Cleveland 2017

Any trip I make that goes into another time zone invariably ends up in Cleveland at some point. And I stopped there (eventually, airplane snafus notwithstanding) for my seventh (we counted) visit to Annelise and Bob, their kitties (the Smooch Brothers) and doggies, (the Gyrrlz). Much of my time was spent catching up on everything with Annelise, and leisurely walks with the dogs through her lovely neighborhood. This was interspersed with an obsession about the Cleveland Indians’ winning streak and some light shopping and visits to local coffee shops, bakeries, and cafes.  I was sorely kitty-deprived from my time in Canada, so Ivan happily became my new best friend.

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Cleveland, which was the home of many many millionaires a century ago, has the most amazing architecture. I’d be walking down the street, then just astounded by the fabulous buildings, just sitting there, as if they weren’t remarkable.

 

So, some millionaires were to thank for our visit to the home of the Western Reserve Historical Society.

https://www.wrhs.org/about/

We had a very entertaining and interesting guided tour, just Annelise and me and a couple docents-in-training. Some of the furnishings had been left to the historical society with the house, and others were drawn from the society’s stock. These sly bookends, just on a shelf minding their own business, caught my eye:

 

Here were a few more random pieces that are worth a second look:

 

And this was my favorite piece. It’s “Mineur” by Charles Levy, circa 1900. He’s the hunkiest guy I saw on my vacation. I wish I could have got a photo from the back; he looked pretty good from there, too.

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We even got to ride on the carousel that was housed near the auto museum. And no, no photos of that for you.

Then there is the de rigeur visit to the Cleveland Museum of Art, and their special exhibit, Gods and Heroes.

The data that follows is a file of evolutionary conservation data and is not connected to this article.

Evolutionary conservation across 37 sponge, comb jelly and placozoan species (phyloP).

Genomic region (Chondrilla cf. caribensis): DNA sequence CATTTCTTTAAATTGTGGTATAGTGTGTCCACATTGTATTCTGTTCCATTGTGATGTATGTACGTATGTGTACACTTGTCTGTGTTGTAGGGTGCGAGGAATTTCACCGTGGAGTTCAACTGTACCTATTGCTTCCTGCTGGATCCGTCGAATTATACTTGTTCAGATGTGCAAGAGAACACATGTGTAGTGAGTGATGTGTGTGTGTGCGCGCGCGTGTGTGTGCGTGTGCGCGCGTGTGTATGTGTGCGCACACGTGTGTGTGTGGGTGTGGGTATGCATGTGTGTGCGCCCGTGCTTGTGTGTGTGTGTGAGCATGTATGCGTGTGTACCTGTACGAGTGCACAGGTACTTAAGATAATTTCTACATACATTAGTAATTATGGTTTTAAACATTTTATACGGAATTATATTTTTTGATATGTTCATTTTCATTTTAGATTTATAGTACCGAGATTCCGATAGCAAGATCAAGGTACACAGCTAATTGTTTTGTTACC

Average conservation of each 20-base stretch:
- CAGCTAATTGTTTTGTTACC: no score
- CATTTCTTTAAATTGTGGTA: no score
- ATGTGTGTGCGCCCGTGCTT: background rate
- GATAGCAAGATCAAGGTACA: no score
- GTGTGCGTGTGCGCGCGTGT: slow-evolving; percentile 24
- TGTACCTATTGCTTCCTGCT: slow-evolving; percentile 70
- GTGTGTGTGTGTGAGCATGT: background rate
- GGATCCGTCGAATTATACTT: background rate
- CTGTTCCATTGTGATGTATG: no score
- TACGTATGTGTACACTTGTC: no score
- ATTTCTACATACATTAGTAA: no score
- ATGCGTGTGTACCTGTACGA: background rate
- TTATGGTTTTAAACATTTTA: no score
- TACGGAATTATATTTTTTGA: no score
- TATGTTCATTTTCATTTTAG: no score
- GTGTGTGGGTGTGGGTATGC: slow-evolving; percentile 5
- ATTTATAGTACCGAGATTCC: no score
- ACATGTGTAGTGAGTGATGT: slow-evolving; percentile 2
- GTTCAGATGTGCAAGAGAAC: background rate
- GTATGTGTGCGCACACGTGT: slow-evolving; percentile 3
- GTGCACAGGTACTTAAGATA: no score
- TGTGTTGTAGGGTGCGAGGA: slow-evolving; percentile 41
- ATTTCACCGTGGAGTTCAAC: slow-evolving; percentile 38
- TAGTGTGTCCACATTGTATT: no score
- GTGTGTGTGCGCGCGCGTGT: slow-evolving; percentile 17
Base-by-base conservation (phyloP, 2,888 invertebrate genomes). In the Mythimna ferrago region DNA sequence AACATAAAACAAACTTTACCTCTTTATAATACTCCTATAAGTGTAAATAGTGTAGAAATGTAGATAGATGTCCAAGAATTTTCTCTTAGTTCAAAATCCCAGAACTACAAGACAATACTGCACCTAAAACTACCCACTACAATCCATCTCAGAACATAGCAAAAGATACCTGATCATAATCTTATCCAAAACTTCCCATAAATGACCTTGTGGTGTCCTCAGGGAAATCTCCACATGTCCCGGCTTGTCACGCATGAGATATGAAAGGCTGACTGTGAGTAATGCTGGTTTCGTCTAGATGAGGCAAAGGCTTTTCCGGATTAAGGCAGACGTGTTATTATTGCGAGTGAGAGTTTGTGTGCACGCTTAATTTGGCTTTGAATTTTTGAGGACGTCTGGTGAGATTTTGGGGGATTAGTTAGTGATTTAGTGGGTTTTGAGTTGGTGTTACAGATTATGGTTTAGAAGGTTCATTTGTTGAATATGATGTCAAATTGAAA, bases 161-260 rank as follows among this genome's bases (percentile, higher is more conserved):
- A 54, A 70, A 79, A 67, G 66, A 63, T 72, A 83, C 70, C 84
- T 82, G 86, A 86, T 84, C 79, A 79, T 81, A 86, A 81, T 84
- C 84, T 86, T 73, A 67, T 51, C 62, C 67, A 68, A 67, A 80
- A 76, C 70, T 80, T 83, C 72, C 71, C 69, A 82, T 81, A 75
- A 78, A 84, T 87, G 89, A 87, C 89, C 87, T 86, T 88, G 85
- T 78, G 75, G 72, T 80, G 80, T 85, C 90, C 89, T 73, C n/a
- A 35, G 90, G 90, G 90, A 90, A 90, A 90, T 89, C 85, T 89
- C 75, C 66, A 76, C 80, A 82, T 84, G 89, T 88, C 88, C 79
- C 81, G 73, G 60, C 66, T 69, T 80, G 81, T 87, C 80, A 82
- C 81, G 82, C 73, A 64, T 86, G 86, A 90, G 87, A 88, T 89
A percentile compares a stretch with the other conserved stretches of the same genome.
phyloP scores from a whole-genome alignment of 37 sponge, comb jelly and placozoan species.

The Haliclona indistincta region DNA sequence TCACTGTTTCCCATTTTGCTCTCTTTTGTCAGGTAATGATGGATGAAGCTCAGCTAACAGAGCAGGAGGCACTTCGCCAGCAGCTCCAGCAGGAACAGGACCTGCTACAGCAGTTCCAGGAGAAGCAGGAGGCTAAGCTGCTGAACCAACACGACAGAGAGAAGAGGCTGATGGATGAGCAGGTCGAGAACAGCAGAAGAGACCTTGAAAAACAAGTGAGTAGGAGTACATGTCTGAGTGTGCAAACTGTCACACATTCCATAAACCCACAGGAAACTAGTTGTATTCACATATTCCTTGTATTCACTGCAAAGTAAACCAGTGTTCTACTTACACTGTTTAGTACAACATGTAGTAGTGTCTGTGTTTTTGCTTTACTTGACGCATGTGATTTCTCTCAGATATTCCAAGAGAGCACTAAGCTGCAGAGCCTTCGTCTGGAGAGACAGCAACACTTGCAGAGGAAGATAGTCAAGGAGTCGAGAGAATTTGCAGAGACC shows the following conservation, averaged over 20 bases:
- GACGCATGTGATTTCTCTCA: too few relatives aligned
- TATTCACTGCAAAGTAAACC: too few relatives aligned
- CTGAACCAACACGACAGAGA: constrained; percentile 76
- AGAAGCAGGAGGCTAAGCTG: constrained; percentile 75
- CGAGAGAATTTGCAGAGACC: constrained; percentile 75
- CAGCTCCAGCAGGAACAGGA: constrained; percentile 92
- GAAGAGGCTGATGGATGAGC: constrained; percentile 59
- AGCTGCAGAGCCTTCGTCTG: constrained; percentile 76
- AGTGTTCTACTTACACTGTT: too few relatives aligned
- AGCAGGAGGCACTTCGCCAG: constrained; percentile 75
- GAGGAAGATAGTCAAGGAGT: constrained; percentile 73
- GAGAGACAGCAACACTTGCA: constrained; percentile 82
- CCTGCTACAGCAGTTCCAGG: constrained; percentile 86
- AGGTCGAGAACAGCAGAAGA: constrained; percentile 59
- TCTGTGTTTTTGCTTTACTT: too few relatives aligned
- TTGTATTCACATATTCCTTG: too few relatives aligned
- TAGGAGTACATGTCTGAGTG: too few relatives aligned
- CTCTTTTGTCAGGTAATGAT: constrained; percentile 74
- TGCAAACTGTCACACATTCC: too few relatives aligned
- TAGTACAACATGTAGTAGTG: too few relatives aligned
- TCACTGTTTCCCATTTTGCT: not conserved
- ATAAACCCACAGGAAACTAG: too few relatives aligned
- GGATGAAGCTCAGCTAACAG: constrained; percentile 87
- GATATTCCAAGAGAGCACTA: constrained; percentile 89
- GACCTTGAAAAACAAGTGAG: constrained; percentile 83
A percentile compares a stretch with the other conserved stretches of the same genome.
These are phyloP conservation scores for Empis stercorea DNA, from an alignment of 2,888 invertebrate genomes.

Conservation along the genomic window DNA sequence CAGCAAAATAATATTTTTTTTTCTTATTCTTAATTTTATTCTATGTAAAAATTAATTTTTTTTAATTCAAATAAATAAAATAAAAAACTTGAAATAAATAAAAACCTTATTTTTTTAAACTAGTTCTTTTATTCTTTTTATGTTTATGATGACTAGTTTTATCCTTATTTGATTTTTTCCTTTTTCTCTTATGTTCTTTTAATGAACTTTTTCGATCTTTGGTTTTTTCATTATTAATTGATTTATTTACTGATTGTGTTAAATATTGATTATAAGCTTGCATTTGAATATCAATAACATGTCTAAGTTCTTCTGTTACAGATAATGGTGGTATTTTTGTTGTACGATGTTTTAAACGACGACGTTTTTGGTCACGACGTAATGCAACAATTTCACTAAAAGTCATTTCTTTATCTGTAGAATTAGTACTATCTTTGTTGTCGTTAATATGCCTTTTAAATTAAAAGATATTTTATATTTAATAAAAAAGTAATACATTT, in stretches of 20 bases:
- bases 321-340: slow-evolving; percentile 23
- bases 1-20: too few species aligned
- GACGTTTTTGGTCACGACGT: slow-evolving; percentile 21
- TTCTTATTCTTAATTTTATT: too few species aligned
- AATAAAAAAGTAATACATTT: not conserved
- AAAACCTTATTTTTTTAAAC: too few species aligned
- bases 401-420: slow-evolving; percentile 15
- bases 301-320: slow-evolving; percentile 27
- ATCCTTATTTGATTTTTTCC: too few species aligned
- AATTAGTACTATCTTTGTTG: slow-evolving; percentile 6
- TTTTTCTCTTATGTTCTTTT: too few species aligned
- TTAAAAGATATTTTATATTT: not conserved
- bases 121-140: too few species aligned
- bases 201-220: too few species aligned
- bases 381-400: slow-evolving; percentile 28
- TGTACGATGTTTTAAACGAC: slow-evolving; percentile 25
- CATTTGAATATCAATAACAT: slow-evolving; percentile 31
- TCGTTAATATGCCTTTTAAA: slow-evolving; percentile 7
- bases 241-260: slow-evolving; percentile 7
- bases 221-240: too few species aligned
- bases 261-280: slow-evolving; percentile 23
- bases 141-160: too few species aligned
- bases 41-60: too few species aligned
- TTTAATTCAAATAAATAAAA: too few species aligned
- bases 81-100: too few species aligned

https://www.clevelandart.org/events/exhibitions/gods-and-heroes-ancient-legends-renaissance-art

These were just fascinating, and there was much to learn about the interest in ancient myths as rediscovered by Renaissance artists. That was most intriguing, the sudden disappearance of most Christian-themed art. And no, no photos. The details were just too small and too intricate to be captured on camera.

So, instead, I took a photo for you of the oldest artifact in the museum–5,000 years old. And what’s so amazing about “Stargazer” is that it looks like a totally modern alien, rather than simply a woman looking at the sky. Decide for yourself:P1020936 Here’s a little more about it, if you’re interested: (It also has some better photos.)

http://www.clevelandart.org/art/1993.165

The museum has such a huge collection that only a percentage of its holdings can be displayed at any time. So, even with repeated visits, the viewer will always find something new to admire. So, that was the case here, in my favorite room of ancient objects. These I think are both Roman, and utterly amazing.

We had hoped to go to Cleveland’s Natural History Museum, but just couldn’t fit it in during this visit. But even cooler, a friend of Annelise’s gave her tickets to the Rock & Roll Hall of Fame/Museum. I had been there a couple times years ago, and was ready to see what they had.

https://www.rockhall.com/

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Just amazing stuff, including: films of a young Elvis Presley. I could appreciate from watching them that he was so gorgeous, so appealing, sang so seductively and moved so smoothly that his rise to superstardom must have been a given. I was delighted to see Ringo’s coat–those gray collarless numbers that the Beatles wore during their early days. They had a lot of manuscripts–the original drafts, showing the lyrics and music, of some of the great songs of the 60s. There was a fascinating exhibit tracing the rise of Country Music from the folk songs of England in the 1700s through early settlers in the southern American colonies. I was amazed to see this drawing of an Oregon Duck football player–it had been drawn by a teen-aged Jimi Hendrix. And the other stuff was just plain cool.

And the music! You’d be wandering from one exhibit to another, and the sounds of Otis Redding or one of the girl groups of the early 60s would follow you around. At the end of our visit, we were watching a film showing inductees into the Hall of Fame performing at their induction ceremony. These seasoned veterans, so damned very good at what they do, giving their all while being recognized as the best in the world. It was thrilling. It also was very upsetting that something went wrong and the video stopped a few minutes in. I desperately wanted to see it all, but we were herded out.  grrr.

The next day was my departure from Cleveland. A last snuggle with Ivan,  last walk with The Gyrrlz, and a last lunch at On the Rise. As always, a lovely visit. But I had been gone from home a long time, and was eager to get back to Eugene. Good bye.

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